Many of you will have seen the Pope's recent homily on the fruitfulness of praise, telling people not to despise good people who praise the Lord in a spontaneous manner. Deacon, would you mind holding back on your spontaneous cries of "Hallelujah! I been saved!" for a few minutes, so that people can hear me preach? Just go back to sticking pins in that wax dummy of Brother Eccles. Thanks.
Fr Arthur releases an "emu of peace".
Now, we in the church of St Daryl interpret the Pope's words as meaning that you can sing whatever you like, and it is acceptable to the Lord. There's no need to look for good hymns with well-constructed melody and harmony, with verses that rhyme and scan appropriately, and which contain at least one new idea in every line. No, the Lord likes it if we sing "Walk in the Light" thirty times in one hymn, without ever bothering to analyse what walking in the Light actually involves, or why exactly it is a good thing to do. The same applies if we sing "Kum ba yah" thirty times. Who needs the intellectual hymns of a Newman or Wesley? It's sheer snobbery to prefer them.
You know, the Lord wouldn't mind if we just sang "The Laughing Policeman". Let's do that now.
Oh, be joyful in the Lord!
I know a fat old policeman, He's always on our street. A fat and jolly red-faced man, He really is a treat. He's too kind for a policeman, He's never known to frown. And everybody says He is the happiest man in town! A ha ha ha ha ha ha ha ha ha ha ha ha! Ooo hoo hoo hoo ha ha ha ha ha ha ha ha ha! Ooo hoo hoo hoo ha ha ha ha ha ha ha ha ha! Ooo hoo hoo hoo ha ha ha ha ha ha ha ha ha.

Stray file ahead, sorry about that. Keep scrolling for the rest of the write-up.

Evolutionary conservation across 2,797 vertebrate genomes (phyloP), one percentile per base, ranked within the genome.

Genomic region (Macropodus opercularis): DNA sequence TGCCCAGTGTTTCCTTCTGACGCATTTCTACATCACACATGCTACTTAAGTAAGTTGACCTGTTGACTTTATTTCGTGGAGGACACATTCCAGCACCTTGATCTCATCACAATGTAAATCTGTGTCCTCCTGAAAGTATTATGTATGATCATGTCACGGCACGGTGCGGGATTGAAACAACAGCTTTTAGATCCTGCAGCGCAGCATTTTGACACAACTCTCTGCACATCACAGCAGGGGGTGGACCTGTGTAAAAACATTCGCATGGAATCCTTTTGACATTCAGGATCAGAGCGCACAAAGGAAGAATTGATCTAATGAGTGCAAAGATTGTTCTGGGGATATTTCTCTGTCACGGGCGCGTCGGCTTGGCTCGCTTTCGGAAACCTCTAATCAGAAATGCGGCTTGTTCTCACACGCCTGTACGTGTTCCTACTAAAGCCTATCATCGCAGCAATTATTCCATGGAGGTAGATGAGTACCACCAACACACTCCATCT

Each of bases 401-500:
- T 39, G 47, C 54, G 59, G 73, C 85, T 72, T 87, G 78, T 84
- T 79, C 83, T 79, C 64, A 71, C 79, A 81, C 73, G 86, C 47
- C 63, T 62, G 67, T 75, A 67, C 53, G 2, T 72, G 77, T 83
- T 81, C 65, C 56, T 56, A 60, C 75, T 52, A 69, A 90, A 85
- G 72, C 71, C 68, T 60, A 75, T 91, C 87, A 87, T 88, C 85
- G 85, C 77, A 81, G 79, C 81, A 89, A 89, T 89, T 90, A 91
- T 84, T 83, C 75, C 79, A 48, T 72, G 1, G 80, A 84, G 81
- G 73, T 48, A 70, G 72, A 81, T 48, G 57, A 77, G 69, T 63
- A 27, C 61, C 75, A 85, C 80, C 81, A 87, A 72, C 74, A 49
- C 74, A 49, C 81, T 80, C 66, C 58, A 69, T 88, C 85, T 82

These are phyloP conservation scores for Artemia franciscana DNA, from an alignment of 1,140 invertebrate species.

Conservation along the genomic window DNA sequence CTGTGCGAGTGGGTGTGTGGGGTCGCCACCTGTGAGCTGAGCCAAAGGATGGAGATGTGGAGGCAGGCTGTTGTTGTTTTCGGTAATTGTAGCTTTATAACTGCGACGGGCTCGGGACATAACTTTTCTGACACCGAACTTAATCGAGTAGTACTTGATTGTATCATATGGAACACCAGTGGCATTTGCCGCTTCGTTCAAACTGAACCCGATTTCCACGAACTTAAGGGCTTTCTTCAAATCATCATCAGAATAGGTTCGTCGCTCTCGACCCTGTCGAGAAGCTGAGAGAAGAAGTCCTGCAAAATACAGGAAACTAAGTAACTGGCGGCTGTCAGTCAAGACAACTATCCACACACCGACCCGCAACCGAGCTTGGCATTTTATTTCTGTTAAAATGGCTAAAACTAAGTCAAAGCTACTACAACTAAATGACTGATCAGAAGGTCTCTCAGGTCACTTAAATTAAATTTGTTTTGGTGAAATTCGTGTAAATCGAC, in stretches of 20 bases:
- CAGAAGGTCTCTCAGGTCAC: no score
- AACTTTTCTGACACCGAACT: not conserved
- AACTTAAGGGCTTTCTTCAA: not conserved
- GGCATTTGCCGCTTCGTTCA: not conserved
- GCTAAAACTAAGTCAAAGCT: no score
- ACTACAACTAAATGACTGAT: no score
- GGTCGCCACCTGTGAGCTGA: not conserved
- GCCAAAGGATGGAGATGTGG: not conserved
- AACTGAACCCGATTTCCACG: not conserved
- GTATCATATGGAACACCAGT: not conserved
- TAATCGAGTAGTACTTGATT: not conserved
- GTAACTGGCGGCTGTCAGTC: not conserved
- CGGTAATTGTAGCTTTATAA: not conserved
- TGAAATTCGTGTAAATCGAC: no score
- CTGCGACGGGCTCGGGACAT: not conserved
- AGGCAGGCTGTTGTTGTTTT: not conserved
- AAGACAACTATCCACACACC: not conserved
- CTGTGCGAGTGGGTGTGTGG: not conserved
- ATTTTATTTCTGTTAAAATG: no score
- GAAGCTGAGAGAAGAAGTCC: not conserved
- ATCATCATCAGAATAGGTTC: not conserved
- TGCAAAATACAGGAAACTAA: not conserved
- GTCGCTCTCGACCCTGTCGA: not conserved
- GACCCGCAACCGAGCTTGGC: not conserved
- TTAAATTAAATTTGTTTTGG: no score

There! That did us all a power of good, didn't it? I'll bet that God was laughing too! That's the joy of praise for you, even if we're not sure exactly who we're praising here. Even the deacon joined in the chorus.
We take the same attitude to the liturgy. A committee of scholars has produced a new English translation, faithful to the Latin original. Phooey! As the great Fr Butler of Brentwood has said, the Vatican II Council (crosses himself reverently, and genuflects at the sacred name) allows us to use the vernacular, if we want to, and this means "informal, colloquial speech". Cor, strike a light, missus!
So, let's have another hymn. This one comes with a liturgical dance.
Chim chiminey, Chim chiminey, Chim chim cher-ee! A sweep is as lucky As lucky can be!
That was good, wasn't it? Of course in this hymn the sweep is a metaphor for all Christian people. Well, let's not be judgemental here - he represents all people of faith, regardless of what it is or whether they have any. God is indeed bringing us luck!
By the way, next Sunday we'll have one of our special "fun" Masses. The deacon and I will be dressing up as a pantomime horse - I'll take the front part of course - and we ask you all to enter into the spirit of the occasion. After all, what is a holy day, but a holiday? Let's parteeeeee....
The priest and deacon on their way to Mass.